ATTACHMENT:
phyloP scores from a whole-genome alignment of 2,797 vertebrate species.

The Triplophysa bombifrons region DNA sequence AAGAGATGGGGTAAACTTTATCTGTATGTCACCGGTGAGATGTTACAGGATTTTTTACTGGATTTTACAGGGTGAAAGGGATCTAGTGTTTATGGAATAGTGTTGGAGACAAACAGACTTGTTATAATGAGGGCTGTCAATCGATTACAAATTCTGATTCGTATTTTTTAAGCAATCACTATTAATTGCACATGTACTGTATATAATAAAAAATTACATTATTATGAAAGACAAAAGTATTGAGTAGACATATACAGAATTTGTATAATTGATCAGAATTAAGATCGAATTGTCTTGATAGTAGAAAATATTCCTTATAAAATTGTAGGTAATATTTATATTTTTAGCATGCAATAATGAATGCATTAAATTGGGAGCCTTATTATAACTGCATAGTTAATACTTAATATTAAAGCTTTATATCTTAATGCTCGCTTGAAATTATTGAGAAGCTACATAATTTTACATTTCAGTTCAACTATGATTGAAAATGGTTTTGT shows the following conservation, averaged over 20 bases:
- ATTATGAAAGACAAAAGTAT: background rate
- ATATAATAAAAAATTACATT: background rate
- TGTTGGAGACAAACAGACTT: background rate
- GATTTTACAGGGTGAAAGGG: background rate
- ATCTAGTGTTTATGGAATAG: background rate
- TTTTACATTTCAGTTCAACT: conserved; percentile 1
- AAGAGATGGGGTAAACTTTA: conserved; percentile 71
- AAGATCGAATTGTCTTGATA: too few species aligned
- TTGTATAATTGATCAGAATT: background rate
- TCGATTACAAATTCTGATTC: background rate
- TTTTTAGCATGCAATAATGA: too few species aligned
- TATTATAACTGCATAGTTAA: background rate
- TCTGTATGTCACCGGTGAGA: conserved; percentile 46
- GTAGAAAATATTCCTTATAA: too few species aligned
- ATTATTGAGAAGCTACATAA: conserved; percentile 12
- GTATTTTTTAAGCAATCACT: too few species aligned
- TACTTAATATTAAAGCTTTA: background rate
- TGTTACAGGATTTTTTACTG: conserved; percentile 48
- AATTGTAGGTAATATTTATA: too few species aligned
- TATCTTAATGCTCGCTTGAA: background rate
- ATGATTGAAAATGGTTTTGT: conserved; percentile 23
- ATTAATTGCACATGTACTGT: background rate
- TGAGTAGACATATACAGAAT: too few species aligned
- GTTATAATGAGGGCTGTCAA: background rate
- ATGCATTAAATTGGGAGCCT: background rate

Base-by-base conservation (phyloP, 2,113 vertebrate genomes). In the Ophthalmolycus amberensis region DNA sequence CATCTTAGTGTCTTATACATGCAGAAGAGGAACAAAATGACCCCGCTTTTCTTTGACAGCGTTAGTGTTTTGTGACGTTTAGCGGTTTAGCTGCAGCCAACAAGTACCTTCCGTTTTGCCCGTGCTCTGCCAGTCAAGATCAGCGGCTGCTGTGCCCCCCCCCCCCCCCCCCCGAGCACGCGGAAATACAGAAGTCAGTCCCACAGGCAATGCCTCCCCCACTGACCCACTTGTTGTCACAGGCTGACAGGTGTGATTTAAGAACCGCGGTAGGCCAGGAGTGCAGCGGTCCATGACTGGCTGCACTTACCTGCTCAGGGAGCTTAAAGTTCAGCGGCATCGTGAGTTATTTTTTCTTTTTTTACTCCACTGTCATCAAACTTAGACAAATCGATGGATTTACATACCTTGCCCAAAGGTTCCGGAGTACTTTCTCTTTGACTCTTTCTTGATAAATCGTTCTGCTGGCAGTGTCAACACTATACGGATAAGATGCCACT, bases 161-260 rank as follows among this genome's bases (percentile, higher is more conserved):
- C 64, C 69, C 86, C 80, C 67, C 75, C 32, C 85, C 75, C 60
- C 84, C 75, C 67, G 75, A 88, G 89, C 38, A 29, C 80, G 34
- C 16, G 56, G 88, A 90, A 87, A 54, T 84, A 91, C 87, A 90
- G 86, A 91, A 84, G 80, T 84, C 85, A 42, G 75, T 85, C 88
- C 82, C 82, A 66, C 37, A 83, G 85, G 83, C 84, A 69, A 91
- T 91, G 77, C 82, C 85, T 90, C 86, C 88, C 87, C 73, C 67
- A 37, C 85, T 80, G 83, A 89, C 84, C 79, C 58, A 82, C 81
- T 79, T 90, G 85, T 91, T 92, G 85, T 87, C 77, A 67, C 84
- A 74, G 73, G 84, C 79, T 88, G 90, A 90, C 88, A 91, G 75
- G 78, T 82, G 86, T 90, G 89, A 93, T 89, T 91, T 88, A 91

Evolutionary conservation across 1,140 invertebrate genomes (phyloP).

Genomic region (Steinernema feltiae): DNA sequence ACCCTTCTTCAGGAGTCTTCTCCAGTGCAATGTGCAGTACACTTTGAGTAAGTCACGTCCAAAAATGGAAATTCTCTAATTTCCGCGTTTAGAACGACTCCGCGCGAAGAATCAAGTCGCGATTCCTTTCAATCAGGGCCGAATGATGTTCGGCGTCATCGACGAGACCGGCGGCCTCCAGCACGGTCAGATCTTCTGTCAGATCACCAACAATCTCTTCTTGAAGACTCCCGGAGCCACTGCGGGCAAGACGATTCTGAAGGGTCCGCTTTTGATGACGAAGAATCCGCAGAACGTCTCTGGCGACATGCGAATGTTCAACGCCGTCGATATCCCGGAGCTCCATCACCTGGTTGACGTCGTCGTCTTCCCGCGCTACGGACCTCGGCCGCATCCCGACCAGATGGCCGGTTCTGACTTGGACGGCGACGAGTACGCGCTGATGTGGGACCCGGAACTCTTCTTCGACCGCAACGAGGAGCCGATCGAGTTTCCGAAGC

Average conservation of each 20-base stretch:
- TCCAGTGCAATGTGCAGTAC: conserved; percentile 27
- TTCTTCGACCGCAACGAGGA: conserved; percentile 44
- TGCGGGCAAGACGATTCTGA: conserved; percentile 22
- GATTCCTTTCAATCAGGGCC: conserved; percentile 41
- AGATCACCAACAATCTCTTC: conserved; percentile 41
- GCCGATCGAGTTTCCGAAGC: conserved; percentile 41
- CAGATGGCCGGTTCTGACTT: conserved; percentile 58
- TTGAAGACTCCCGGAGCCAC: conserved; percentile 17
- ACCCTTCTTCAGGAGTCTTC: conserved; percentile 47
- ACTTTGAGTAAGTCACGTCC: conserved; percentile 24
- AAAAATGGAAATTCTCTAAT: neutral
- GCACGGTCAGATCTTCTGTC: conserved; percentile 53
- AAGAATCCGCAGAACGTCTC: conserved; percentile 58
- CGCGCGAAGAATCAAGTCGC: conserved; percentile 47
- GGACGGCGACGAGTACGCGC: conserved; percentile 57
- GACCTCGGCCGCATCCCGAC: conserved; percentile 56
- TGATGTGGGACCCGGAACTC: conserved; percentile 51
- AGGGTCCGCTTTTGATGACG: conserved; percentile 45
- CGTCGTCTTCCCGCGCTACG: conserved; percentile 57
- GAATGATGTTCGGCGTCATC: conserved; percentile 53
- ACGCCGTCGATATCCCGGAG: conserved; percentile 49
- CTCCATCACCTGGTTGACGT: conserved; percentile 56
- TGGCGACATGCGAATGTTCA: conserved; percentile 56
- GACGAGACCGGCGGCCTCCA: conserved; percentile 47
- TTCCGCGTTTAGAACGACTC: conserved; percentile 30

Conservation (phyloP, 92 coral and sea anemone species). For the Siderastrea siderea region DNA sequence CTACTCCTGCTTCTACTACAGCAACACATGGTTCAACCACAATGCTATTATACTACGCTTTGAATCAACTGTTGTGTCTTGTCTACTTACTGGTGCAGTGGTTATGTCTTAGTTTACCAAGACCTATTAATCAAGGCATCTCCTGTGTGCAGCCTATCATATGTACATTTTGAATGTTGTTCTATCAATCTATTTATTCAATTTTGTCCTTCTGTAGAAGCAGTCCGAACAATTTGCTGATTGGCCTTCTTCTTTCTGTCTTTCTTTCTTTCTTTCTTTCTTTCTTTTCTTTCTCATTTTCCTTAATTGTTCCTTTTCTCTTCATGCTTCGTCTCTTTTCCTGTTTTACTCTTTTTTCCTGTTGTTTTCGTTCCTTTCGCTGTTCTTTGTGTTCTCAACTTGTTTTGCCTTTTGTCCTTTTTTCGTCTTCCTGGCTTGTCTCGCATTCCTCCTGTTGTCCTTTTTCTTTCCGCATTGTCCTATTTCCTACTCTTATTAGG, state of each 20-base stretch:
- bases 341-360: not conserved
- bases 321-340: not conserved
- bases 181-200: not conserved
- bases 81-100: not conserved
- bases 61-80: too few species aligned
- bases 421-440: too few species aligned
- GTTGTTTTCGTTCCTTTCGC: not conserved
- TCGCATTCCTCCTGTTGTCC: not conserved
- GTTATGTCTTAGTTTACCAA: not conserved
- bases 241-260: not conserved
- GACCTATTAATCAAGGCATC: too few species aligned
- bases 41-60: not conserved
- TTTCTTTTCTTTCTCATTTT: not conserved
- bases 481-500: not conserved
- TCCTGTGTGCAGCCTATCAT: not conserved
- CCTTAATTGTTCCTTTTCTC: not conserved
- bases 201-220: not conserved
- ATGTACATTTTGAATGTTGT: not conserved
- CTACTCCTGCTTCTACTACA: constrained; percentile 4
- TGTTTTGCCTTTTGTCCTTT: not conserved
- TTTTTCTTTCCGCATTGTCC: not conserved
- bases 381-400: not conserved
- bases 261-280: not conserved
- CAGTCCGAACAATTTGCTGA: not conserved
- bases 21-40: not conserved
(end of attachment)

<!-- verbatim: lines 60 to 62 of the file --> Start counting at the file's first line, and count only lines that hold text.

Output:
- CGTCGTCTTCCCGCGCTACG: conserved; percentile 57
- GAATGATGTTCGGCGTCATC: conserved; percentile 53
- ACGCCGTCGATATCCCGGAG: conserved; percentile 49